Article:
> it blocks out a part of the Sugar UI. There's no immediate answer on how to
> handle this problem."
> Activities would need to be resized to accommodate the keyboard, at the
> very least.
> The trick here is not to resize/reflow anything, just translate the
> activity window vertically (and partially off screen) so that the text input
> area cursor always appears in the letterbox space still visible above the
> keyboard.

I do not think this is possible without a lot of changes to Sugar and to the

And even after you've done this, the experience tends to be suboptimal.
 (Even my iPhone often botches the keyboard scroll and/or blocks the thing I
need to see while I'm typing.)

> I think there's a big difference between "I tried it, and it sorta worked"
> and "I tried it, and it was a great experience".  Is it realistic to think
> that Sugar can be a "great experience" on a touch device with only minor
> tweaks here and there?  Or are we going to miss out on the exhilarating
> "direct interaction" feeling possible with a tablet and just produce a
> device that will frustrate and confuse kids?
> I don't think there are insurmountable Sugar UI issues, though I do worry
> some of the upstream components we rely on may be bottlenecks, but that's
> just because I'm not up to speed with where Fedora, GTK, X, et al are with
> regard to multi touch. Also worth mentioning that smooth, fast visual
> feedback is critical, especially in scroll views, so good HW accelerated gfx
> drivers are even more important (fingers crossed for alpha compositing and
> maybe some 3d for simple transitions — wouldn't it be great to flip over an
> Activity window to edit its datastore details/tags view on the back).

The short list of changes for a multitouch sugar are:

a) pygtk to gobject-introspection migration
b) hippocanvas migration (maybe unnecessary if hippocanvas can be ported to
c) GTK2 to GTK3 migration
d) (gconf to gsettings, python2 to python3) <- probably not actually on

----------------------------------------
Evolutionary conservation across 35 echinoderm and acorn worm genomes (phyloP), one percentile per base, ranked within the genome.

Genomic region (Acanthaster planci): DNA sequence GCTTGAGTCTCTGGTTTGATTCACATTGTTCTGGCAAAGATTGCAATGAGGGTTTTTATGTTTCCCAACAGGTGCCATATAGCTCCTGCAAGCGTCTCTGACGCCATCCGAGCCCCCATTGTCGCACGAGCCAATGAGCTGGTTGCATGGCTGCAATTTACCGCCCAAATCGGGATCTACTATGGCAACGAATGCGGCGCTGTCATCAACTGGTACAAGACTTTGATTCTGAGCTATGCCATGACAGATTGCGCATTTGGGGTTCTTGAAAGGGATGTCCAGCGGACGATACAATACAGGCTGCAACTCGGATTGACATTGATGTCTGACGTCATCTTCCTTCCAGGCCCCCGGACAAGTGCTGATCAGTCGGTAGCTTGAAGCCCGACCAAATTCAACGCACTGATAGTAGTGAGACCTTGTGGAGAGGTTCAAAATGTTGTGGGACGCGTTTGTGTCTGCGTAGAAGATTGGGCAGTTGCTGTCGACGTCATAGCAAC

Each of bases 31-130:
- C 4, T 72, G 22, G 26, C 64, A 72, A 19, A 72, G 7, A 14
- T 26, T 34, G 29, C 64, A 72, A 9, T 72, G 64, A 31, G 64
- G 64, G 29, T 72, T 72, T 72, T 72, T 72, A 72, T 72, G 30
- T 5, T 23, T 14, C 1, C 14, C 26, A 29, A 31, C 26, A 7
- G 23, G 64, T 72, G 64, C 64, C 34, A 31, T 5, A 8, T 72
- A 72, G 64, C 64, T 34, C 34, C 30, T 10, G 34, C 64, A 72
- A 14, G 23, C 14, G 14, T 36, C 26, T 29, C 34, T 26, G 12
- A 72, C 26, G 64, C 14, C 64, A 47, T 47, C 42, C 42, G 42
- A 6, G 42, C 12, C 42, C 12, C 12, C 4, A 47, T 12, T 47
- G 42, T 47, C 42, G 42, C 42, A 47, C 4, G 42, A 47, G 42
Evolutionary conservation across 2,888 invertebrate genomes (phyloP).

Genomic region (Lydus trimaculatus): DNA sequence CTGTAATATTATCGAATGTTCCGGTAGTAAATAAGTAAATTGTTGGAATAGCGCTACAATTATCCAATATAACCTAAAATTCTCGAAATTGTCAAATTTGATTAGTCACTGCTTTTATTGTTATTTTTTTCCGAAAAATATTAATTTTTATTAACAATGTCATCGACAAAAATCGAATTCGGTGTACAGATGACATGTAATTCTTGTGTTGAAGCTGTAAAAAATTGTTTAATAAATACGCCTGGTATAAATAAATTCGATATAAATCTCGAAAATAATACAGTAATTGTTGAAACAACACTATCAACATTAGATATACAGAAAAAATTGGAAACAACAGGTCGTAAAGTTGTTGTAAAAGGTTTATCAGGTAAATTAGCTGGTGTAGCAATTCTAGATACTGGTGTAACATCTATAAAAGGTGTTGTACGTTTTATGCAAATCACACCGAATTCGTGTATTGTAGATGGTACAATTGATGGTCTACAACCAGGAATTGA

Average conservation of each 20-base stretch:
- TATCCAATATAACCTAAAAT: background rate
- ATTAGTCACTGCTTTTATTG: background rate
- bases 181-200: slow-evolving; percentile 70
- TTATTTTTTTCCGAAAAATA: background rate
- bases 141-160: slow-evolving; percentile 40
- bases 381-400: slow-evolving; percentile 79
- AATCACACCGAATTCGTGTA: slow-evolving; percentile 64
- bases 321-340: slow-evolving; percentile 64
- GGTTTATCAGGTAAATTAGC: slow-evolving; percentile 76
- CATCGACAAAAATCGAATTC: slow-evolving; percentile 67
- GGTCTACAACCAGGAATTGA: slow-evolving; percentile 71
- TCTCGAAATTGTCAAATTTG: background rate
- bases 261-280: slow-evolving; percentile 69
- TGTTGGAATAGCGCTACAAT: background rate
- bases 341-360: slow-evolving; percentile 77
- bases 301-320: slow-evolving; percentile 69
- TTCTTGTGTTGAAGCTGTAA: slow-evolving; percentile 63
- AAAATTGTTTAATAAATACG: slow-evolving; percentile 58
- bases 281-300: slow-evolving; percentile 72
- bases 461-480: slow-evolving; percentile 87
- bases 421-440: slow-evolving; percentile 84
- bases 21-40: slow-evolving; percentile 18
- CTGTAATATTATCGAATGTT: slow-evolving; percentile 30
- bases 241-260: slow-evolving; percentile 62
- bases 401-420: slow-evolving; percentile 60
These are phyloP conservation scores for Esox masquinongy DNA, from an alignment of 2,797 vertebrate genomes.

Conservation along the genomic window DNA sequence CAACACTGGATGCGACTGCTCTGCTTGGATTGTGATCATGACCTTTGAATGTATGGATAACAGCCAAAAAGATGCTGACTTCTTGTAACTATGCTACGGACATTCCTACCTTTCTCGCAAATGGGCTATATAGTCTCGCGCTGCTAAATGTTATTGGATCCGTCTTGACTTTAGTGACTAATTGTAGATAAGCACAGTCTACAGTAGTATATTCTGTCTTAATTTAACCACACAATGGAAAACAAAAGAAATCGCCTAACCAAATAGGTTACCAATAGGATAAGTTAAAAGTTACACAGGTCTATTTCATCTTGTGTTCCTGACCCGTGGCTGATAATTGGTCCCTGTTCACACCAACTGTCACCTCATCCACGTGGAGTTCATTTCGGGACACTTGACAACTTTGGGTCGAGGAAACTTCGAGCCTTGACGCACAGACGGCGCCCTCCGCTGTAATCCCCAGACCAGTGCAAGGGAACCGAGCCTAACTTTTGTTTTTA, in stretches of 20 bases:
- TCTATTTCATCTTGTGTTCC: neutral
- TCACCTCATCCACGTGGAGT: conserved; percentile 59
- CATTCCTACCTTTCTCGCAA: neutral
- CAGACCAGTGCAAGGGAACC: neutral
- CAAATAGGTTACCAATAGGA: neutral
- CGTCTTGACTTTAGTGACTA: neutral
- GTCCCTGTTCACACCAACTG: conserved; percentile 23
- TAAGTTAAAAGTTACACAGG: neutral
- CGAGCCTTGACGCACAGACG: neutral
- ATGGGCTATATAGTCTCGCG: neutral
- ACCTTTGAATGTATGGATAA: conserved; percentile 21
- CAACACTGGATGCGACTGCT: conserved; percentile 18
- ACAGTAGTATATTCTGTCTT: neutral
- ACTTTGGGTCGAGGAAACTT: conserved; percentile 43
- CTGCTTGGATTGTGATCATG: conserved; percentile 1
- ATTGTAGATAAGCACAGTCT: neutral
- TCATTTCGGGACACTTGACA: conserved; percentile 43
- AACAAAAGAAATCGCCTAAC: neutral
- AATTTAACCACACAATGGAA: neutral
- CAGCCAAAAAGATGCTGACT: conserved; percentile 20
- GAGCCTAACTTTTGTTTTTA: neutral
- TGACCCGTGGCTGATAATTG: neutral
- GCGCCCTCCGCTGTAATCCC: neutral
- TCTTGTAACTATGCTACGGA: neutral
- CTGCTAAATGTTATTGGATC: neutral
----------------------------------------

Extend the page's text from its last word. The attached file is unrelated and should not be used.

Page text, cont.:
critical path
e) fix all the multitouch-hostile UI elements!

That's a lot of work.

The continuation of this line of work would:
f) modularize sugar so that sugar services like collaboration and journal
are separate from sugar ui elements and separate from sugar miscellany
g) investigate running sugar/GTK3/cairo with different backends (ie, in a
h) move xlib/keyboard/display lang conf to gnome-settings-daemon plugins
i) replace journal with http://zeitgeist-project.com/ backend
j) integrate cjb's multi-pointer VNC work for pervasive collaboration

These aren't all my ideas; I've borrowed heavily from conversations with
cjb, erikos, jnettlet, and others.

This is *also* an aggressive development plan which will break many things
and require changes to support documentation, etc.  Which returns to my
original question: it is better to concentrate on porting *just the
activities*, and just adopt a better (multi-touch-aware from the beginning)
underlying OS/windowing system/system configuration tools from

But let's ignore that last question (in this thread; we can continue to
discuss it in the 'Google-ize' thread), and concentrate on "what needs to be
done to pull Sugar kicking and screaming onto HEAD of its various dependent

                         ( http://cscott.net/ )